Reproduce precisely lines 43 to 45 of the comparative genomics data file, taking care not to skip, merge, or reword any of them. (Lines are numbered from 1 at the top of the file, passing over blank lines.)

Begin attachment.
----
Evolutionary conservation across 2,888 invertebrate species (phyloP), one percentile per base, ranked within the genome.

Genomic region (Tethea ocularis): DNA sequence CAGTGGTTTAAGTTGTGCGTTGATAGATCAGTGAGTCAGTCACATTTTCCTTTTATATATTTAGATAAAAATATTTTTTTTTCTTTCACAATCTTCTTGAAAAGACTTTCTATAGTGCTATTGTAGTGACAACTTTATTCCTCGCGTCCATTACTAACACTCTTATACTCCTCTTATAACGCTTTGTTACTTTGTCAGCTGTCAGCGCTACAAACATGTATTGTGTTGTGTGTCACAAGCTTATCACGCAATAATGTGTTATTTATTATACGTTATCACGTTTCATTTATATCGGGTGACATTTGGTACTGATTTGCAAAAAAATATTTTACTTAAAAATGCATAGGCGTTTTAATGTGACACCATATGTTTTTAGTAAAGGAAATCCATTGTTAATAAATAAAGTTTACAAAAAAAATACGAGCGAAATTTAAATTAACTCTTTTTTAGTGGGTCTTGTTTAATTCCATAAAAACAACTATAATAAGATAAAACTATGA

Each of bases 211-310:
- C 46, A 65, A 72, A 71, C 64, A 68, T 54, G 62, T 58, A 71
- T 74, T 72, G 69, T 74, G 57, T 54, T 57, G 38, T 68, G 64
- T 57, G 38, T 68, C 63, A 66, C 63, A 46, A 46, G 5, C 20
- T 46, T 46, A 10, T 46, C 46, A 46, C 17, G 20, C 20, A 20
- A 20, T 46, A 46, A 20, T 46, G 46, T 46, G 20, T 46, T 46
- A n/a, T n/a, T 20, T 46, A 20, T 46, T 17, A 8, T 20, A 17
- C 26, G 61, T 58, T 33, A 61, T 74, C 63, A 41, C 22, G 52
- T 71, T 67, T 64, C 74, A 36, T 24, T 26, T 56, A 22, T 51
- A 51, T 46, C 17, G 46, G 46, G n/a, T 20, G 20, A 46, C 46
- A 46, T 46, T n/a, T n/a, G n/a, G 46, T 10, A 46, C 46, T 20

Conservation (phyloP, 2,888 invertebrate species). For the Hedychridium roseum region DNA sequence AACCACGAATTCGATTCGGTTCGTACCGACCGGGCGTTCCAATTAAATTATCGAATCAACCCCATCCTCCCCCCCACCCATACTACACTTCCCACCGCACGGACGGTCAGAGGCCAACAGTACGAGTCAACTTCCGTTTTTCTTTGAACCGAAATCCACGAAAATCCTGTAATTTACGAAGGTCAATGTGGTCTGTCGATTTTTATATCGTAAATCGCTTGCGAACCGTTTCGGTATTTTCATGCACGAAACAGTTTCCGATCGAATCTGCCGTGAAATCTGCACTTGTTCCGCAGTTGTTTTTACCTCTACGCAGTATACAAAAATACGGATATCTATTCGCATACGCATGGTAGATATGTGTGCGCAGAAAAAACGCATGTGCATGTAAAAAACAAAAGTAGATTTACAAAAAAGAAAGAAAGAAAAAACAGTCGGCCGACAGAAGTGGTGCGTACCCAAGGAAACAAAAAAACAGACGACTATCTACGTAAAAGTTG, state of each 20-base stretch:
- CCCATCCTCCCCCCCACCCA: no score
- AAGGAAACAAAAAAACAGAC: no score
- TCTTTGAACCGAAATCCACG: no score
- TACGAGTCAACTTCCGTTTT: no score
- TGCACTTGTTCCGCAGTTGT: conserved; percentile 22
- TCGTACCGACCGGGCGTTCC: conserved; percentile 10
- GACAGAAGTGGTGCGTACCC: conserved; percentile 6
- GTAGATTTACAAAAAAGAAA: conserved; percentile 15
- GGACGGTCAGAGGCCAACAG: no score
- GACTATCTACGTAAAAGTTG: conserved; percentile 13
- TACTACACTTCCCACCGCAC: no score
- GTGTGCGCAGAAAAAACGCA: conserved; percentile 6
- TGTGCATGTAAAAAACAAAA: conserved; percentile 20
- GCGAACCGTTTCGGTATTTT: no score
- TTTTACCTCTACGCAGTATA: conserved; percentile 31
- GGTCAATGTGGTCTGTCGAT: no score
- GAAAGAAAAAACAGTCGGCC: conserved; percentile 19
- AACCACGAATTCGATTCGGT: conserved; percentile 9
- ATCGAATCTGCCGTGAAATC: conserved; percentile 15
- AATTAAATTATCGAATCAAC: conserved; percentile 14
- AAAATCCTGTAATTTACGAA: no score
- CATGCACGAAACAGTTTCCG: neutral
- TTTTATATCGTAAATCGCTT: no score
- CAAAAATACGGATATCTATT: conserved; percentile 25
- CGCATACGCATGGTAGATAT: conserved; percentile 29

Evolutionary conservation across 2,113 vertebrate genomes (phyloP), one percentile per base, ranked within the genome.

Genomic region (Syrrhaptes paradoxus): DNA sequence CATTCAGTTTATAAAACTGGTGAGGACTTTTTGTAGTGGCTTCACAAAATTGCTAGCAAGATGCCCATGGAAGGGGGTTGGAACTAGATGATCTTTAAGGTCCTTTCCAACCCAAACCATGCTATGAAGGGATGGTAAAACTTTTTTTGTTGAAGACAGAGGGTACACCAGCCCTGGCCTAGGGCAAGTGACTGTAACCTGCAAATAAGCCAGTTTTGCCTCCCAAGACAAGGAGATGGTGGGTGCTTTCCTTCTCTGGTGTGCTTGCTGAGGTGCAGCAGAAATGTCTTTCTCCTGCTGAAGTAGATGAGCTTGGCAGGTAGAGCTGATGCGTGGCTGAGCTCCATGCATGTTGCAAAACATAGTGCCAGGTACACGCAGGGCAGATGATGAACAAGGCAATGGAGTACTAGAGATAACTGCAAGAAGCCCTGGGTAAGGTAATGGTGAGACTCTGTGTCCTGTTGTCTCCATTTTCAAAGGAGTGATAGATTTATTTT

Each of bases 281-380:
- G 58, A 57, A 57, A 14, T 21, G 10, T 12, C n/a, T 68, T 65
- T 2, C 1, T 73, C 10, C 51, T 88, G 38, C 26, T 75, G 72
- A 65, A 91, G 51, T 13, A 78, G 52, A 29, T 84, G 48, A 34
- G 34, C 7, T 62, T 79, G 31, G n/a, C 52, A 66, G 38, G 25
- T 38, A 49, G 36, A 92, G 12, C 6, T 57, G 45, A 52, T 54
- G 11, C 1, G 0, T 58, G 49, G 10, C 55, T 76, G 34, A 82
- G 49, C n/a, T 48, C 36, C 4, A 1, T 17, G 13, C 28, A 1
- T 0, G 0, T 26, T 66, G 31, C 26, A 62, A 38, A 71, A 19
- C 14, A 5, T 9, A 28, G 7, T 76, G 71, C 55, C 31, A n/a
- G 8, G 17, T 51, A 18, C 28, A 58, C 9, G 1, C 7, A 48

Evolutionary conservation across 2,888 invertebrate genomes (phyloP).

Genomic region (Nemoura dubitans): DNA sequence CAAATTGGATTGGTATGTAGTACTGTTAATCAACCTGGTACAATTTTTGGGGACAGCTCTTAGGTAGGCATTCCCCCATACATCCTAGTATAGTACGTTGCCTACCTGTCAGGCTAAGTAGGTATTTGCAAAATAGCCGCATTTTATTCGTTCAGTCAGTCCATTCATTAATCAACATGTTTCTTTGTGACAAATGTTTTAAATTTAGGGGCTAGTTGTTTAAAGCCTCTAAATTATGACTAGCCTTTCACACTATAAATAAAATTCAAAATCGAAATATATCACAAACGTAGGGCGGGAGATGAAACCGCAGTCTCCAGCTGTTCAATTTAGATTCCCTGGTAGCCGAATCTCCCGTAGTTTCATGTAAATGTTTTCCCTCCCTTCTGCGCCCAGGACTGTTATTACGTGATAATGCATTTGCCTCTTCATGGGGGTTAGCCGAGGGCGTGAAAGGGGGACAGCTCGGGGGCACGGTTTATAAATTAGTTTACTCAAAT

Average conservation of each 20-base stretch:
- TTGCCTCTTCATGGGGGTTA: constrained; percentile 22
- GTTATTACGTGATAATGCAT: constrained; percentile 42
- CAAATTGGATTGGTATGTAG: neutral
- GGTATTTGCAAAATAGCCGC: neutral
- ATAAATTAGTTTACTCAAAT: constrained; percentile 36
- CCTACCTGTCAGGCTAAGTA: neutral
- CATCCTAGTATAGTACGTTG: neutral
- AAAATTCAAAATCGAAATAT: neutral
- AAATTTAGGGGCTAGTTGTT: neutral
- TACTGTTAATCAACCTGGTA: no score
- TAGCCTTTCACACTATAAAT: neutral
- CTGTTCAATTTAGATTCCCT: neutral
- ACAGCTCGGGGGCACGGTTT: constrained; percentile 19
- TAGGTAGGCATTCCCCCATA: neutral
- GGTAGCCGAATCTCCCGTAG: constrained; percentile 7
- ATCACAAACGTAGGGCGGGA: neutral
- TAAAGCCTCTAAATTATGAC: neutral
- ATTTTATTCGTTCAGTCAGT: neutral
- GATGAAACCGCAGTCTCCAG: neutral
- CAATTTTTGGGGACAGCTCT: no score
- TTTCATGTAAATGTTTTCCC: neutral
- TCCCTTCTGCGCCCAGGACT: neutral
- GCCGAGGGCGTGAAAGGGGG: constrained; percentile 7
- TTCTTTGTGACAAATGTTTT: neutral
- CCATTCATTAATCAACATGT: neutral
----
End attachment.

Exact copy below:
- G 58, A 57, A 57, A 14, T 21, G 10, T 12, C n/a, T 68, T 65
- T 2, C 1, T 73, C 10, C 51, T 88, G 38, C 26, T 75, G 72
- A 65, A 91, G 51, T 13, A 78, G 52, A 29, T 84, G 48, A 34